She had been saving for years. It was her dream vacation and her excitement at being in Scotland was only slightly exceeded by all the anticipation. She went alone, but told herself she preferred it that way – more freedom to come and go as she pleased. She didn’t meet anyone – the other guests at the hostels were much younger than she, and mostly trying to drink as much as possible and have sex with each other – but she spent the two weeks revising her fantasy of the rough-edged but gentle Scot who would fall in love with her and carry her away to his ancestral castle.

Two days before she was due to return, she felt an unexpected sinking in her heart. On the plane ride home the feeling spread as a kind of numbness to her chest and arms. At Kennedy, as she jostled with the crowds watching their luggage come out of the wall and grabbing it off of the conveyor belt, she found herself crying. She tried to tell herself she was just tired, jet-lagged, but she knew better. It was a wonderful trip, she insisted firmly, but the wall of damp heat outside the sliding doors of the airport hit her like someone slapping a hysterical woman. Not wonderful enough, said the sticky cab seat. The disconcerting mix of good and bad smells from the city streets added: Not wonderful enough to change you.

The cab pulled up to the door of her apartment building, and the driver announced the fare. For a moment she sat there, unable to lift herself and her luggage out of the back seat. Finally, prompted by annoyed glances from the driver, she dragged herself out, and to the lobby, to the elevator, found her key on the ride up and pushed open the door to her apartment.

There was music playing. Loud, Spanish music that made her start to sway despite her confusion. She looked down and instead of her heather-blue runner saw a brightly colored throw rug, and unfamiliar shoes. She took a step backwards. She must have gotten the wrong apartment. For a full minute she stared at the number on the door. 314. This was her number. Could she have the wrong building? But her key had worked.

She stood perfectly still for several more minutes, while one fast, joyful song finished and another just like it started up. Then, leaving her luggage in the hall, she stepped again into her apartment, through the front hall and into the room that served as her kitchen and living room.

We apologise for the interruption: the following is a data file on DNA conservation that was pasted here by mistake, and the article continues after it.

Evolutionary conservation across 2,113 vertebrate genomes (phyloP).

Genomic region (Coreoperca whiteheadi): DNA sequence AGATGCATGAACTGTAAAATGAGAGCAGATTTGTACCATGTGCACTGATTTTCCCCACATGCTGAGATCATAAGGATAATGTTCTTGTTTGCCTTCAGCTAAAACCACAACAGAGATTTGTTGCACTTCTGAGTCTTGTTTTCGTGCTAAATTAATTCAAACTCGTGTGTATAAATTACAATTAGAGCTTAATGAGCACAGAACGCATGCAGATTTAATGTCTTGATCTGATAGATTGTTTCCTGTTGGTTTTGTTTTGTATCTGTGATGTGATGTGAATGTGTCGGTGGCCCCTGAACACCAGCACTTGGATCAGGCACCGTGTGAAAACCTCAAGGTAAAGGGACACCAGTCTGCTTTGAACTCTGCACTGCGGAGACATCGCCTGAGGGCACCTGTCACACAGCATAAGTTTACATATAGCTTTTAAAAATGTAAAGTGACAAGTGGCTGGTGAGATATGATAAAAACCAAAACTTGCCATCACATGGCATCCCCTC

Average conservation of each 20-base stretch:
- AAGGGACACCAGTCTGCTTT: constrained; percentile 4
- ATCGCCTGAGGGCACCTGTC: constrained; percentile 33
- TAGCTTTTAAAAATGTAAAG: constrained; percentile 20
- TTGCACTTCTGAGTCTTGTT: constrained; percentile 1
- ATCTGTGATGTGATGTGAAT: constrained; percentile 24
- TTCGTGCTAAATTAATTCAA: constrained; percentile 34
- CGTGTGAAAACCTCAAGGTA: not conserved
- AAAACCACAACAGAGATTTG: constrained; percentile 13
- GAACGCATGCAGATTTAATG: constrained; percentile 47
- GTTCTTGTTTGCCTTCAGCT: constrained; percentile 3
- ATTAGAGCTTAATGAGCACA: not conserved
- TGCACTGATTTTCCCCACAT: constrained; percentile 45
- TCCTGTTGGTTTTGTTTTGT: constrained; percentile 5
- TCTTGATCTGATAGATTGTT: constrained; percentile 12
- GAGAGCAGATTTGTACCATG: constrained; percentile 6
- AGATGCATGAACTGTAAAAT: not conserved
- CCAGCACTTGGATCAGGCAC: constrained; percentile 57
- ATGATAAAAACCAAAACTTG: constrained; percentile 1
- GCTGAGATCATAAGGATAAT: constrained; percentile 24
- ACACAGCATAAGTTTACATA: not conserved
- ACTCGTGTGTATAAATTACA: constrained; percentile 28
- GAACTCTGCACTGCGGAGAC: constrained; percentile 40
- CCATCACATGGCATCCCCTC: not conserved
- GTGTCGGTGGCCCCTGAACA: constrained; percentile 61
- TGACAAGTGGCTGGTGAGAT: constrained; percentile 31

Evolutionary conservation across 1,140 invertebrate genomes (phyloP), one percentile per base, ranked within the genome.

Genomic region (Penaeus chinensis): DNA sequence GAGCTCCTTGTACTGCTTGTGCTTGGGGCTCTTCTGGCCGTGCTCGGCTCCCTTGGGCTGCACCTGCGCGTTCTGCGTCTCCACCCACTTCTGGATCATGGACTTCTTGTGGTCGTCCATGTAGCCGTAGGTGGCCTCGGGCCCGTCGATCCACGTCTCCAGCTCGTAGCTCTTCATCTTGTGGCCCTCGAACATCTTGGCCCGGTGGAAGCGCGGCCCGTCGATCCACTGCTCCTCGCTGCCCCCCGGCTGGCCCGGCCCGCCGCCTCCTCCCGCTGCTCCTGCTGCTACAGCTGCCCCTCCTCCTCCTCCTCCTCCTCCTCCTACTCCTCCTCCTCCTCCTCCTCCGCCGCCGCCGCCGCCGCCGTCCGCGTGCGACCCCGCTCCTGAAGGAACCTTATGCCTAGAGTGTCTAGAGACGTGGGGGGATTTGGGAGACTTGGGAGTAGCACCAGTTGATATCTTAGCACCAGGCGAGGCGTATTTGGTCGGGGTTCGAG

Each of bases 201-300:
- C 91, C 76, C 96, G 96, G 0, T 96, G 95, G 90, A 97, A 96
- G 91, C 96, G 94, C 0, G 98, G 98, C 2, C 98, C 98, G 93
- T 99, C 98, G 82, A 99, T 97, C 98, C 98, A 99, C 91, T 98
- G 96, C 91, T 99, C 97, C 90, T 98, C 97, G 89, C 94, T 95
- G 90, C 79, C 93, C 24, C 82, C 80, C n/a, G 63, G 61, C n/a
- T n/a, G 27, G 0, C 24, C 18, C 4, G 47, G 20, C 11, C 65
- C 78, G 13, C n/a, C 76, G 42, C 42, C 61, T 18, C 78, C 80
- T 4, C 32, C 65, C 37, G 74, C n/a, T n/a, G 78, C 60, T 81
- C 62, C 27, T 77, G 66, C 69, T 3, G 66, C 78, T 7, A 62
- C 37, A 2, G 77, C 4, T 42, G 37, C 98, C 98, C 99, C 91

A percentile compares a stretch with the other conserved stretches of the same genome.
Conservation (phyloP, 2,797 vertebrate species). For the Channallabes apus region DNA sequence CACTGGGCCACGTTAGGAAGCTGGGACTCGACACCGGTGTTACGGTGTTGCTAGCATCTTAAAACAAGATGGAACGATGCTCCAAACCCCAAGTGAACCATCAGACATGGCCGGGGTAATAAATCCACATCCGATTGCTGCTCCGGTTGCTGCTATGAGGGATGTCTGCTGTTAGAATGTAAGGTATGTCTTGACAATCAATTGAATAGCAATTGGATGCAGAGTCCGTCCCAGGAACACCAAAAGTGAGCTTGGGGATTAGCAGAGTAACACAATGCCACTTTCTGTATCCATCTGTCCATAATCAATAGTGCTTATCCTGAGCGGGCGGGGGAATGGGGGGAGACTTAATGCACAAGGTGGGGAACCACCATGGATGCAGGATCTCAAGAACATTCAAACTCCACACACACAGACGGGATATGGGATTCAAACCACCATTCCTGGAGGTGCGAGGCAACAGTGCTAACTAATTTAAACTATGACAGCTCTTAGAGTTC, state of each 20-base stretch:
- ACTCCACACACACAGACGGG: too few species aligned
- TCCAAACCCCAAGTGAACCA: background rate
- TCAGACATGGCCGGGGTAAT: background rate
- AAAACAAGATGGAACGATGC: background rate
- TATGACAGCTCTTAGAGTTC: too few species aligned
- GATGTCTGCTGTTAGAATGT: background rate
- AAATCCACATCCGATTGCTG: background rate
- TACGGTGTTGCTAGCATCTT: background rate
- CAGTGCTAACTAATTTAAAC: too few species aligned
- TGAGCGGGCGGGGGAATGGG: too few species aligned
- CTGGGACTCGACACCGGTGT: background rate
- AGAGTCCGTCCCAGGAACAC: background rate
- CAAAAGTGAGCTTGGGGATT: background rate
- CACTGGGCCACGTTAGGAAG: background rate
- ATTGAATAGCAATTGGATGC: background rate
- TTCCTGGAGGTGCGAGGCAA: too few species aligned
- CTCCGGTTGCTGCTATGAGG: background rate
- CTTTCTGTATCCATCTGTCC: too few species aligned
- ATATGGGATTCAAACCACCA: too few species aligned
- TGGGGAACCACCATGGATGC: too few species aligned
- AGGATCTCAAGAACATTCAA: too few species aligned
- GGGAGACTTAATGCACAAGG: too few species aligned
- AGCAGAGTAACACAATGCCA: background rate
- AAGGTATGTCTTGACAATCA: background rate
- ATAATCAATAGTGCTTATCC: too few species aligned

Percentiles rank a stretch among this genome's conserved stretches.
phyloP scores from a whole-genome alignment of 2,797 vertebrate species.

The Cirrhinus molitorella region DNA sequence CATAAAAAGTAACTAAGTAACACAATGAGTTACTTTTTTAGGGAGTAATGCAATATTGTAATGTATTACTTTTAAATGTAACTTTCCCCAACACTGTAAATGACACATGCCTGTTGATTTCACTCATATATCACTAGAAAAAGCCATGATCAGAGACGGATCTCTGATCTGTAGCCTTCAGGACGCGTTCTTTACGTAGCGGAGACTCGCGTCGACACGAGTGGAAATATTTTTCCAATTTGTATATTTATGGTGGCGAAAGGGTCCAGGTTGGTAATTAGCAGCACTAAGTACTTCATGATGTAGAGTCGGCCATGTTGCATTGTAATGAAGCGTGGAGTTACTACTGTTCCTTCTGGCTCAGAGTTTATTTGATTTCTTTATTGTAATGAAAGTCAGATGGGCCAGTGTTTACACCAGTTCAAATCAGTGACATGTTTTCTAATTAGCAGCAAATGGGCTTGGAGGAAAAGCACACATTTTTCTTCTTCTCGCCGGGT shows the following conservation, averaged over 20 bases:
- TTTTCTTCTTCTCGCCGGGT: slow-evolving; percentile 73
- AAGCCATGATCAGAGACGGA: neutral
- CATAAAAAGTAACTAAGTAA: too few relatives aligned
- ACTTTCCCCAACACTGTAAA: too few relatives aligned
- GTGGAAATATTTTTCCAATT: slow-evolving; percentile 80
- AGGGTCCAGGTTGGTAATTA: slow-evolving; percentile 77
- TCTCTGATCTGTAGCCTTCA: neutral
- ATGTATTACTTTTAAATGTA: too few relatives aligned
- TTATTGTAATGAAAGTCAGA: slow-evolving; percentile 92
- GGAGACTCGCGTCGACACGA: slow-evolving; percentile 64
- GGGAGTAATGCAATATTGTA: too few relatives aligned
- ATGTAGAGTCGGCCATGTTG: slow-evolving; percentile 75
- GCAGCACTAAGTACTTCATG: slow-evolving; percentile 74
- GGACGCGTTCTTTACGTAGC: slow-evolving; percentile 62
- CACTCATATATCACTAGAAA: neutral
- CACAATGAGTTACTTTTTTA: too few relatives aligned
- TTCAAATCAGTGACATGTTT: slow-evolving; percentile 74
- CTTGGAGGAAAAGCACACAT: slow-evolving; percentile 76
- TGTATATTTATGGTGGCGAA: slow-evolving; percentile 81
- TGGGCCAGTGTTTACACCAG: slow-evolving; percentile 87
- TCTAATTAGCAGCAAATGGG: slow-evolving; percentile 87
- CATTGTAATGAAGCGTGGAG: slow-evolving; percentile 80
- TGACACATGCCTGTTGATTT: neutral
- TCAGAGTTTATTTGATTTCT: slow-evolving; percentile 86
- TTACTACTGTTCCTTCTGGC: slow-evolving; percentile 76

Everything had changed. Her furniture, her decorations were all gone, and in their place were other, brighter and more modern things. The walls, off-white before, had been painted deep reds, blues and greens, a different color for each wall. The kitchen counters were piled with food, much more food than she ever kept in her kitchen and everything, even the bowl of fruit, seemed chosen for its color. She heard voices in her bedroom, but she was not afraid. The energy flowing through her, like the music playing, was quick, ready, powerful. She walked into the bedroom, pushing open the half closed door.

Two dark, laughing people turned towards her in surprise, smiles still frozen on their faces. They were both half dressed, and the man seemed to be in the act of spinning the woman around in a dance. The man yelled something in Spanish, and she turned, not afraid but full of life, joy, purpose. She walked out of the apartment, past her luggage in the hall, and rode the elevator down to the street, to the corner where there was a pay phone. She dialed 911, pushing the buttons almost fondly, and tried to keep her broad smile out of her voice when someone answered.

“Someone has broken into my apartment,” she said confidentially, as if sharing a secret love with a friend, “Actually, they’re still there.”

Several hours later she stood again in her apartment, this time with a detective. They had tracked down her landlord, who verified her identity, and the two dancing people were at the police station being questioned. She was showing the detective photos of her apartment, taken a few months ago to send to her mother in Maine.

You say you’ve been gone two weeks?” he was saying, looking at the pictures and then the apartment over and over. “They must have moved in right away. God knows how they got a key – the lock’s not broken. Maybe you forgot to lock it, or maybe they know a locksmith who could have made one. They seem to be crazy: So far we haven’t gotten a straight story out of them, but it doesn’t seem like they’re homeless. They must have spent thousands of dollars to redecorate. Your old stuff is probably long gone. You can sue them for damages, but who knows if they have money to pay you or not. Or you could sell this stuff, it isn’t junk, it’s probably worth a lot. Are you okay? This has to be unsettling.”

She shook her head, meaning neither yes nor no, meaning that, actually, she was fine, everything was fine for the first time in a long time. Her apartment, her life, had been baptized with music, color, sex. As the detective went on talking she ran her fingers over a thick oil painting on the wall. She would not redecorate.


3 comments on “Redecoration

  1. Aaron Harlow says:

    So..I told myself, I’ll just read the first paragraph and get on with my work and finish it at lunch…I couldn’t stop reading!
    Great idea. This is the first of your stuff I’ve had a chance to read so I don’t know if all of your writing is this good but, wow.
    Only major critique would be that the ending felt a bit rushed.
    You packed so much life, color, and depth of character into a small space, I feel like I just walked out of a 2 hour movie.
    I think it would actually make a great full length feature, but somehow, it’s more brilliant as a short.

    Good work. I shall read more.


  2. Sarah says:

    I know I’m getting to this rather late, but it’s wonderful and I had to let you know. 🙂


  3. Reblogged this on Ten Thousand Places and commented:

    Repost: An old short story of mine.


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